Upward Bound Program Opens Pathway to College for Area High School Students
One hundred twenty-one high school students in seven counties near Eastern Kentucky University are Upward Bound, thanks to a federally funded program celebrating its 50th anniversary this year.
The Upward Bound program at EKU provides a broad array of academic and support services and enrichment programs designed to help qualifying students who are motivated to complete high school and enroll in and graduate from colleges or universities.
Ninth- through 12th-graders from Casey, Estill, Jackson, Lee, Lincoln, Powell and Wolfe counties participate in academic workshops, tutoring and enrichment experiences in their home counties and at EKU during the academic year and during a six-week academic residential program on EKU’s Richmond campus in the summer. They also benefit from:
· assistance with the application process for financial aid.
· help with time management, study skills and decision making.
· educational field trips and cultural events.
· year-round career, academic and financial literacy planning.
The summer program strengthens the students’ knowledge in such areas as English literature and composition, mathematics, science, Latin, Spanish, drama, history and financial literacy. A five-year EKU Upward Bound profile indicated that 84 percent of students enrolled achieved proficiency in reading/language arts and math. Then, when a student graduates from high school, Upward Bound continues to monitor the students until they complete their post-secondary education.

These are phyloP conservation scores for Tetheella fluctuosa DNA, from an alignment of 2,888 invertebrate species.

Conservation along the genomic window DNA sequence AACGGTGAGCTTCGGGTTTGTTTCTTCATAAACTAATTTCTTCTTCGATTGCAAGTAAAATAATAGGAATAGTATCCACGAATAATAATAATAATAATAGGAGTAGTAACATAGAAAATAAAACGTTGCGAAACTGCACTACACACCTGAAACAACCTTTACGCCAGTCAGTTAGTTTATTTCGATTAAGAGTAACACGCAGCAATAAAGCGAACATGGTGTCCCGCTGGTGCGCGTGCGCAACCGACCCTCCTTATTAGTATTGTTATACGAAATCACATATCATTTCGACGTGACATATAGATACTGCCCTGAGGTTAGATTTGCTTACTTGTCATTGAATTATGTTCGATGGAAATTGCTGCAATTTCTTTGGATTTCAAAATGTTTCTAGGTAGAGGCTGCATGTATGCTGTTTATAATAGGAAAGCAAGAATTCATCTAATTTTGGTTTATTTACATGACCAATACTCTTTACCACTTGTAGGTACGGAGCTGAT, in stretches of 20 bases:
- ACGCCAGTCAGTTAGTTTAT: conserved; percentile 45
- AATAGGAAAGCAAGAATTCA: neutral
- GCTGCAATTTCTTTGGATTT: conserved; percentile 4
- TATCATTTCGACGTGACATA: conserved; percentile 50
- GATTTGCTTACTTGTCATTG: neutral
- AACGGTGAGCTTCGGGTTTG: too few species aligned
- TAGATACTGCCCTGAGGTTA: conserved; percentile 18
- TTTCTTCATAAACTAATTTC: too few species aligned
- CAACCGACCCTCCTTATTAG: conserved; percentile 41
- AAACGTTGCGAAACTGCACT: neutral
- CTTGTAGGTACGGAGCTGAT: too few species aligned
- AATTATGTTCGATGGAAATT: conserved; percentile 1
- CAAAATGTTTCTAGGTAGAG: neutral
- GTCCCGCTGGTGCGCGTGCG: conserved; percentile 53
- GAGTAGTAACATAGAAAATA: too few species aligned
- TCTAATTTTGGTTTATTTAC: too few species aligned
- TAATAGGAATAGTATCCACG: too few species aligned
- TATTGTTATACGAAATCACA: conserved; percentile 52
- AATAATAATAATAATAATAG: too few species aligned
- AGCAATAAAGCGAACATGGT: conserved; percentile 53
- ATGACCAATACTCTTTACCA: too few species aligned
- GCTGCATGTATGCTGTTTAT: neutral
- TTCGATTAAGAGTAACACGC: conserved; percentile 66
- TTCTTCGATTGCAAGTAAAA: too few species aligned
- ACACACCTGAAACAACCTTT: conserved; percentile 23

One graduate of the program at Eastern is Keven McQueen, of Berea, now a lecturer in the University’s Department of English and author of 13 books. McQueen was in the program 1983-84 and went on to earn a bachelor’s degree at Berea College and a master’s degree at EKU.
He remembers an “encouraging” English teacher “at a time when I needed some encouragement,” as well as all the “fantastic” educational and cultural trips.
Karen Lynn, of Richmond, now a writer/editor in EKU’s Division of Public Relations, said living on campus gave her “firsthand knowledge of what life on a college campus could be like, and made it seem much easier to attain.”
The Casey County High School graduate especially remembers the friendships formed and all the shared events – from bus trips to campus dances. “I still keep in touch with many of my friends from the program.”
She also saw the ocean for the first time during an Upward Bound trip to Daytona Beach. “The memory of standing on shore and feeling the waves hit my feet for the first time always makes me grateful for the opportunities I had with the program.”
Lynn, who was in the program 1980-82 and graduated from EKU in 1986, said Upward Bound “certainly helped make it easier to begin my college education and offered me a comfortable resource when I had questions. I also think it affected my decision to attend Eastern instead of other colleges. It already felt like home.”
EKU’s Upward Bound program is currently accepting applications. For more information about Upward Bound at EKU, visit www.upwardbound.eku.edu or call Director Tamara Stewart at 859-622-1080.
Upward Bound is one of four federally funded TRiO programs at EKU, joining Educational Talent Search, Student Support Services/NOVA and the McNair Scholars Program.
Published on August 28, 2014